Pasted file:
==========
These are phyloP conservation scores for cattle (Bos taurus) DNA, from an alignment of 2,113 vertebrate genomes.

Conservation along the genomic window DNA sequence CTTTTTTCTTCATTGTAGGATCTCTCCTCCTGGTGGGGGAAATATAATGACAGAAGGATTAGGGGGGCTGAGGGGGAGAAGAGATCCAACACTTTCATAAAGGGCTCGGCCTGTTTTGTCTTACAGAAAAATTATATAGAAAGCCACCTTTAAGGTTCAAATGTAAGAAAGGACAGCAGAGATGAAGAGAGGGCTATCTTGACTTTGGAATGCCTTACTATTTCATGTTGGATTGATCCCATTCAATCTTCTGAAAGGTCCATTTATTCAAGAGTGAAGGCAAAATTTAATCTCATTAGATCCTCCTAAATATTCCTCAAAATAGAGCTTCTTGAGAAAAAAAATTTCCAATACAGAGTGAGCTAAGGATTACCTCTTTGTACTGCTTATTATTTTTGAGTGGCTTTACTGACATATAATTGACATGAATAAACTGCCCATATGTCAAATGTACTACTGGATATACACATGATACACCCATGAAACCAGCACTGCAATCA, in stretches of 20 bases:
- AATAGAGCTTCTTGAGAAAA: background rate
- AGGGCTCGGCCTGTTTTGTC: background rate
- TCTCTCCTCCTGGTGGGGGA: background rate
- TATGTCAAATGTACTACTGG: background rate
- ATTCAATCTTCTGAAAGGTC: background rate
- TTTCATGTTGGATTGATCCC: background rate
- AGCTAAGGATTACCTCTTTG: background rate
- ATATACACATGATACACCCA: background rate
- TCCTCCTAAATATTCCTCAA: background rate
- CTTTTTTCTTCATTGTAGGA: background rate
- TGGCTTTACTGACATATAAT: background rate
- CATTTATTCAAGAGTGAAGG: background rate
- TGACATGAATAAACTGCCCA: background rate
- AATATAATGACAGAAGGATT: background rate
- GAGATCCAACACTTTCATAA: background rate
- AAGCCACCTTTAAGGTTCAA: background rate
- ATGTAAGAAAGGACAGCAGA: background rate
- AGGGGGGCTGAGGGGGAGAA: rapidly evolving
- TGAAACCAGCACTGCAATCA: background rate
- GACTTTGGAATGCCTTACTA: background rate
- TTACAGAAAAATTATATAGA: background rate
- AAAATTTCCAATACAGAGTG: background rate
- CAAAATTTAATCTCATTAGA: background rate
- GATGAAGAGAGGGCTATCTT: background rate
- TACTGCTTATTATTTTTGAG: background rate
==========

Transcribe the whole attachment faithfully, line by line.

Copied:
These are phyloP conservation scores for cattle (Bos taurus) DNA, from an alignment of 2,113 vertebrate genomes.

Conservation along the genomic window DNA sequence CTTTTTTCTTCATTGTAGGATCTCTCCTCCTGGTGGGGGAAATATAATGACAGAAGGATTAGGGGGGCTGAGGGGGAGAAGAGATCCAACACTTTCATAAAGGGCTCGGCCTGTTTTGTCTTACAGAAAAATTATATAGAAAGCCACCTTTAAGGTTCAAATGTAAGAAAGGACAGCAGAGATGAAGAGAGGGCTATCTTGACTTTGGAATGCCTTACTATTTCATGTTGGATTGATCCCATTCAATCTTCTGAAAGGTCCATTTATTCAAGAGTGAAGGCAAAATTTAATCTCATTAGATCCTCCTAAATATTCCTCAAAATAGAGCTTCTTGAGAAAAAAAATTTCCAATACAGAGTGAGCTAAGGATTACCTCTTTGTACTGCTTATTATTTTTGAGTGGCTTTACTGACATATAATTGACATGAATAAACTGCCCATATGTCAAATGTACTACTGGATATACACATGATACACCCATGAAACCAGCACTGCAATCA, in stretches of 20 bases:
- AATAGAGCTTCTTGAGAAAA: background rate
- AGGGCTCGGCCTGTTTTGTC: background rate
- TCTCTCCTCCTGGTGGGGGA: background rate
- TATGTCAAATGTACTACTGG: background rate
- ATTCAATCTTCTGAAAGGTC: background rate
- TTTCATGTTGGATTGATCCC: background rate
- AGCTAAGGATTACCTCTTTG: background rate
- ATATACACATGATACACCCA: background rate
- TCCTCCTAAATATTCCTCAA: background rate
- CTTTTTTCTTCATTGTAGGA: background rate
- TGGCTTTACTGACATATAAT: background rate
- CATTTATTCAAGAGTGAAGG: background rate
- TGACATGAATAAACTGCCCA: background rate
- AATATAATGACAGAAGGATT: background rate
- GAGATCCAACACTTTCATAA: background rate
- AAGCCACCTTTAAGGTTCAA: background rate
- ATGTAAGAAAGGACAGCAGA: background rate
- AGGGGGGCTGAGGGGGAGAA: rapidly evolving
- TGAAACCAGCACTGCAATCA: background rate
- GACTTTGGAATGCCTTACTA: background rate
- TTACAGAAAAATTATATAGA: background rate
- AAAATTTCCAATACAGAGTG: background rate
- CAAAATTTAATCTCATTAGA: background rate
- GATGAAGAGAGGGCTATCTT: background rate
- TACTGCTTATTATTTTTGAG: background rate